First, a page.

Cliffs, Clay Slopes, and Boulders

Cliffs, Clay Slopes, and Boulders. (Click on the photo for added detail.)

A few years ago I shared a photo that recently came up again on my Twitter timeline (courtesy of the app I wrote to re-share photos from my archive). This was from a walk in Qammieħ that I had done at the time, and as it happened I had never re-visited. Not that the area lacks any charm – far from it. Instead, it was simply the confluence of two parameters: first of all the walk starts in an area that as is far removed from where we live as it’s possible for a walk to be (i.e. the northern tip of this little island); second, the walk I had done was a bit of a there-and-back, and I really prefer to avoid retracing my steps when I’m out for a walk. Last time I was in the area I had come up with a circular walk starting from the same place, but staying on top of the cliffs throughout, so would not visit these boulders by the sea. Even that was three years ago now.

I mentioned in my post last week that I revisited this place the weekend prior. My original plan was to redo the there-and-back walk I had done several years ago, but I also thought it would be interesting to explore a bit, and see if I could come up with an alternative circular route. It took a bit of scrambling among the boulders, but eventually I got to the level of the clay slopes and found a clear path leading around the promontory. I kept following this and eventually found a way up the cliffs again, from where I could continue my high-level walk from three years ago. In time I plan to write a description of these walks, or perhaps even compile a collection for a book. There is a serious shortage of such guidebooks in Malta, and I know I have enough material to fill one.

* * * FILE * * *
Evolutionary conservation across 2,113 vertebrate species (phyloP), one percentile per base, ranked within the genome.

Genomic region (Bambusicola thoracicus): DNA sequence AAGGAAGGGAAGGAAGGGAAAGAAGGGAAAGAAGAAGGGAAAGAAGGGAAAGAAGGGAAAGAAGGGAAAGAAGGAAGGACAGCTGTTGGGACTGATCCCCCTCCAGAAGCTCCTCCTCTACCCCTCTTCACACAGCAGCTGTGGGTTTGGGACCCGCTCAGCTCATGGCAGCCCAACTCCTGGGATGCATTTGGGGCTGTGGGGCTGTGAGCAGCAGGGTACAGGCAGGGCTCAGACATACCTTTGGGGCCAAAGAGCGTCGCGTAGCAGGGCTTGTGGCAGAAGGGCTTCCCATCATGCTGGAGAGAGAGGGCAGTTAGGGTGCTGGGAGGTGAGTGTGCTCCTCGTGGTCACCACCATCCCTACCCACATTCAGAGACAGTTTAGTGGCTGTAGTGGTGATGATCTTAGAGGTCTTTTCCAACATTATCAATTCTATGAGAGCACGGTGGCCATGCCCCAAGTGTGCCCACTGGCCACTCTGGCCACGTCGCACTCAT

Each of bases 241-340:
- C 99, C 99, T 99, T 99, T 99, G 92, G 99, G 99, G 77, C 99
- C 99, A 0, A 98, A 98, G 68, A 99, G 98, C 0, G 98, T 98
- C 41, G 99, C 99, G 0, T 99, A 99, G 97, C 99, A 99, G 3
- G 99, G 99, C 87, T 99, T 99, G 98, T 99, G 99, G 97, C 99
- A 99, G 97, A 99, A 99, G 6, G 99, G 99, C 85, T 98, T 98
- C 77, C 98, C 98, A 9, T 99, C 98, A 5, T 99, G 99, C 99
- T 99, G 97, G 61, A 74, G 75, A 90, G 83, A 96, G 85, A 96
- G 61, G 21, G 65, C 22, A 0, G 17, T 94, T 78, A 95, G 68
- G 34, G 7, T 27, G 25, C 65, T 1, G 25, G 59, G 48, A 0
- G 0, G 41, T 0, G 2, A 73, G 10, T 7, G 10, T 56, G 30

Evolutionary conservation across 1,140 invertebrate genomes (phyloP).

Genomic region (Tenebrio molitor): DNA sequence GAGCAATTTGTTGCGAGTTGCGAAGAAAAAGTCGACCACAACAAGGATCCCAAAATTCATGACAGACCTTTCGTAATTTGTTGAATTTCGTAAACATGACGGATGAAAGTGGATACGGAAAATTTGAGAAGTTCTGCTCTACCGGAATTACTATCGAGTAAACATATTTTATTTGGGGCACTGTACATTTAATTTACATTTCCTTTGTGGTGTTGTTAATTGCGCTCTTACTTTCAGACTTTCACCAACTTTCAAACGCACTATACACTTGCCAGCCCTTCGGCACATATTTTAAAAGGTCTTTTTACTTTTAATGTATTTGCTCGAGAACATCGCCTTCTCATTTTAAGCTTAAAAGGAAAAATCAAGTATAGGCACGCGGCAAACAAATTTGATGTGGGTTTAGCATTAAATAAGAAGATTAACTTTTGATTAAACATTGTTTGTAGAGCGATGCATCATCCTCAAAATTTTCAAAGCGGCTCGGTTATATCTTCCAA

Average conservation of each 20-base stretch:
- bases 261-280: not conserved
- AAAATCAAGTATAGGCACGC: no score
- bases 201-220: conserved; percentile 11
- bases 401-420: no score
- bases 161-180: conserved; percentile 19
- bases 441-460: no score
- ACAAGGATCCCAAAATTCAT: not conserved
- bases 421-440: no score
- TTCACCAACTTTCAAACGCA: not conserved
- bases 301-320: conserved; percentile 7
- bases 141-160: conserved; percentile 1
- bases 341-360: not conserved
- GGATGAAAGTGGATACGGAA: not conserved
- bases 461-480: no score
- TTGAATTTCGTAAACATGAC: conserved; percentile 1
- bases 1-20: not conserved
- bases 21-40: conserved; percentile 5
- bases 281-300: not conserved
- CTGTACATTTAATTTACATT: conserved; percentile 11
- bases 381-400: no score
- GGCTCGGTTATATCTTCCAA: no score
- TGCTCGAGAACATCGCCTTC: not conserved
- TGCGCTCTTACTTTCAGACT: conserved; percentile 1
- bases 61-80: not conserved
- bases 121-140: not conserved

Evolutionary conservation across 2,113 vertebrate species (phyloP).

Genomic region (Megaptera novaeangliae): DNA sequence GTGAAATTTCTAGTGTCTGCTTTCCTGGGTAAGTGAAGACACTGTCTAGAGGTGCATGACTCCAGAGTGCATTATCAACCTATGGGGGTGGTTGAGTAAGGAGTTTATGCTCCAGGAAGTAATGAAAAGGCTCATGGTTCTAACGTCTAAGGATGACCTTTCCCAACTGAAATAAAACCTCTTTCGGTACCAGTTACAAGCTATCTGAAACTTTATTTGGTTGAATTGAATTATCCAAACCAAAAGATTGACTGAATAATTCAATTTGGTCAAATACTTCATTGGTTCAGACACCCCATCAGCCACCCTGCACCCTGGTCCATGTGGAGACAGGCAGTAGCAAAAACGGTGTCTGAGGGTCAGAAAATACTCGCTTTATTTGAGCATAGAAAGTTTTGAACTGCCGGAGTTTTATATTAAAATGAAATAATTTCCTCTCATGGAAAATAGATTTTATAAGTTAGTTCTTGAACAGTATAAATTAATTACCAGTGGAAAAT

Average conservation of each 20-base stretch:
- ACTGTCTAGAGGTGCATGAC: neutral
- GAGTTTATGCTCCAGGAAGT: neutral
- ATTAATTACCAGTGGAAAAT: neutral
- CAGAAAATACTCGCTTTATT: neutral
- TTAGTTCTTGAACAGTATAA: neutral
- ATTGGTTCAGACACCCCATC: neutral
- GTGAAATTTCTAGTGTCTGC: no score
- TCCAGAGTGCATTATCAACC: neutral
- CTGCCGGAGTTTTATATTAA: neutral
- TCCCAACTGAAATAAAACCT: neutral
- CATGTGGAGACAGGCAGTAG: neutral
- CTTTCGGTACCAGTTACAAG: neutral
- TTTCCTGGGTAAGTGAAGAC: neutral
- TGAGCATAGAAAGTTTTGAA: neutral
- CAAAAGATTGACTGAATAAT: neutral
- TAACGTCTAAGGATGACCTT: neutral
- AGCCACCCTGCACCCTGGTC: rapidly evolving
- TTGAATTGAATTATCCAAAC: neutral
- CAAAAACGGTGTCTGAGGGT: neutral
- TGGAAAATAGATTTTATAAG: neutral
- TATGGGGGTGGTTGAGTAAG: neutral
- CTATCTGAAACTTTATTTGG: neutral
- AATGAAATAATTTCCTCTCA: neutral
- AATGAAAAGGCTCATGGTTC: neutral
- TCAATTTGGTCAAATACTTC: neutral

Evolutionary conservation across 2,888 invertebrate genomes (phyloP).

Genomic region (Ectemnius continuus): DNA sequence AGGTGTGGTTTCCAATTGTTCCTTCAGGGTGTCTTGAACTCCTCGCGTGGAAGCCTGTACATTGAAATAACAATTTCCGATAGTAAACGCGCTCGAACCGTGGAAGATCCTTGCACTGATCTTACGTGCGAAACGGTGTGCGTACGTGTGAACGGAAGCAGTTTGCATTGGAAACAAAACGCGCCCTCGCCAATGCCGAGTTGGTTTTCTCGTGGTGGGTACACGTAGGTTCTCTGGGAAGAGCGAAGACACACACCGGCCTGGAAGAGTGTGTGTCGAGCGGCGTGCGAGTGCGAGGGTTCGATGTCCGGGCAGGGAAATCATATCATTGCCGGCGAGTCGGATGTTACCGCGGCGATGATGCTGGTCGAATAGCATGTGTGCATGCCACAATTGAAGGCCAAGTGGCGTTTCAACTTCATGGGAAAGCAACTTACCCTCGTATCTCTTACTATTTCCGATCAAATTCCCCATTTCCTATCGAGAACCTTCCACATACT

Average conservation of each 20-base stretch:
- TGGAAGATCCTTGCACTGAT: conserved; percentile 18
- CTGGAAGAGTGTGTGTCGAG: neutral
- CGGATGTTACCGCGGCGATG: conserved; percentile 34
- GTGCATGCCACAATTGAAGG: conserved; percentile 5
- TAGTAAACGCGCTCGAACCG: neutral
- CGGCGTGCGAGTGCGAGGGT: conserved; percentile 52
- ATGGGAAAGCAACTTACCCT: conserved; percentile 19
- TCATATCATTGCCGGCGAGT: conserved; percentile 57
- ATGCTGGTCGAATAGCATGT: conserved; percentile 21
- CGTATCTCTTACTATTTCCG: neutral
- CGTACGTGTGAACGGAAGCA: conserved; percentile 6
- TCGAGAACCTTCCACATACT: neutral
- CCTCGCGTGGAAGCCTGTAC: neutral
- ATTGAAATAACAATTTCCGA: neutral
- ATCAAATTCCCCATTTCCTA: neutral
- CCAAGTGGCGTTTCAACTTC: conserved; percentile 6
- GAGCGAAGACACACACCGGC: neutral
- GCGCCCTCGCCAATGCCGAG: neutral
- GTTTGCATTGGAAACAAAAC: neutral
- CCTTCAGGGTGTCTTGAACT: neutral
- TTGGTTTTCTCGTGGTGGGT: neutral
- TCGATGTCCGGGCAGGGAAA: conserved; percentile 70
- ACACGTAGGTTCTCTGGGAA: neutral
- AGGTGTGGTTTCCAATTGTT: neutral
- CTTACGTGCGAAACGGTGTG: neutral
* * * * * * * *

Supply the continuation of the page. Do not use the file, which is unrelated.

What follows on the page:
Anyway, I hope you enjoy this variation on my earlier photo. This time I only had my small mirrorless camera with me, as I preferred to walk light, focusing on my experience there rather than about photography. Unless I’m planning to need a tripod (as is the case pretty much any time I’m shooting architecture, like the chapels project) or filters, I find that the mirrorless is not much of a constraint. Isn’t technology wonderful? And this is from a camera that was released over four year ago; in other words it’s already old as these things are usually measured.

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